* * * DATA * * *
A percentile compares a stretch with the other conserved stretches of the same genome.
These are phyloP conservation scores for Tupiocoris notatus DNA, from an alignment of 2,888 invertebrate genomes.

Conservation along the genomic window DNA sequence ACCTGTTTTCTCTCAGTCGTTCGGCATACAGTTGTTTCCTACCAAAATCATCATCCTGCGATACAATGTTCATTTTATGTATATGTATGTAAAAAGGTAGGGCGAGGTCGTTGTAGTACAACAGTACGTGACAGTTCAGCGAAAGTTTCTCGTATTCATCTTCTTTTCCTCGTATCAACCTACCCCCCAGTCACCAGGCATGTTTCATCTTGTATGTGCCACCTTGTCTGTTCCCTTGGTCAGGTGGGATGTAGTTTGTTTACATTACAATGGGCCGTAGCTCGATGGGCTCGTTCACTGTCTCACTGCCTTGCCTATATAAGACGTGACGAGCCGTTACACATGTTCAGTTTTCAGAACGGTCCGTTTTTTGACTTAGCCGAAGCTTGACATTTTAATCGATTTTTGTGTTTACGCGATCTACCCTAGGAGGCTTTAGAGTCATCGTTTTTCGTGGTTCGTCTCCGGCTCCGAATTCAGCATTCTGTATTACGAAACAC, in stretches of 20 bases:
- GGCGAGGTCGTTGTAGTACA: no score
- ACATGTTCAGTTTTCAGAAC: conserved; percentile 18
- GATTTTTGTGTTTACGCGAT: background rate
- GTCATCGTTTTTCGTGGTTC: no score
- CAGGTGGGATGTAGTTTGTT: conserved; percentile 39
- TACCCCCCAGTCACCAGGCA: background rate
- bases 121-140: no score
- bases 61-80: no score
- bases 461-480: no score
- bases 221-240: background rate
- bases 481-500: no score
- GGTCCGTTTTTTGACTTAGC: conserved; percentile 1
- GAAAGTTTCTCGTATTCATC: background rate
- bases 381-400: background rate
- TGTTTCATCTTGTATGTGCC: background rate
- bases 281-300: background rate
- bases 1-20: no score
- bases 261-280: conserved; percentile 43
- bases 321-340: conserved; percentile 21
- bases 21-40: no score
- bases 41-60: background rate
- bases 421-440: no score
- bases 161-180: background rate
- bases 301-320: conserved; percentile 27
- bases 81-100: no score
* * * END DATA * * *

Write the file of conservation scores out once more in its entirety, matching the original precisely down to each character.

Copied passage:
A percentile compares a stretch with the other conserved stretches of the same genome.
These are phyloP conservation scores for Tupiocoris notatus DNA, from an alignment of 2,888 invertebrate genomes.

Conservation along the genomic window DNA sequence ACCTGTTTTCTCTCAGTCGTTCGGCATACAGTTGTTTCCTACCAAAATCATCATCCTGCGATACAATGTTCATTTTATGTATATGTATGTAAAAAGGTAGGGCGAGGTCGTTGTAGTACAACAGTACGTGACAGTTCAGCGAAAGTTTCTCGTATTCATCTTCTTTTCCTCGTATCAACCTACCCCCCAGTCACCAGGCATGTTTCATCTTGTATGTGCCACCTTGTCTGTTCCCTTGGTCAGGTGGGATGTAGTTTGTTTACATTACAATGGGCCGTAGCTCGATGGGCTCGTTCACTGTCTCACTGCCTTGCCTATATAAGACGTGACGAGCCGTTACACATGTTCAGTTTTCAGAACGGTCCGTTTTTTGACTTAGCCGAAGCTTGACATTTTAATCGATTTTTGTGTTTACGCGATCTACCCTAGGAGGCTTTAGAGTCATCGTTTTTCGTGGTTCGTCTCCGGCTCCGAATTCAGCATTCTGTATTACGAAACAC, in stretches of 20 bases:
- GGCGAGGTCGTTGTAGTACA: no score
- ACATGTTCAGTTTTCAGAAC: conserved; percentile 18
- GATTTTTGTGTTTACGCGAT: background rate
- GTCATCGTTTTTCGTGGTTC: no score
- CAGGTGGGATGTAGTTTGTT: conserved; percentile 39
- TACCCCCCAGTCACCAGGCA: background rate
- bases 121-140: no score
- bases 61-80: no score
- bases 461-480: no score
- bases 221-240: background rate
- bases 481-500: no score
- GGTCCGTTTTTTGACTTAGC: conserved; percentile 1
- GAAAGTTTCTCGTATTCATC: background rate
- bases 381-400: background rate
- TGTTTCATCTTGTATGTGCC: background rate
- bases 281-300: background rate
- bases 1-20: no score
- bases 261-280: conserved; percentile 43
- bases 321-340: conserved; percentile 21
- bases 21-40: no score
- bases 41-60: background rate
- bases 421-440: no score
- bases 161-180: background rate
- bases 301-320: conserved; percentile 27
- bases 81-100: no score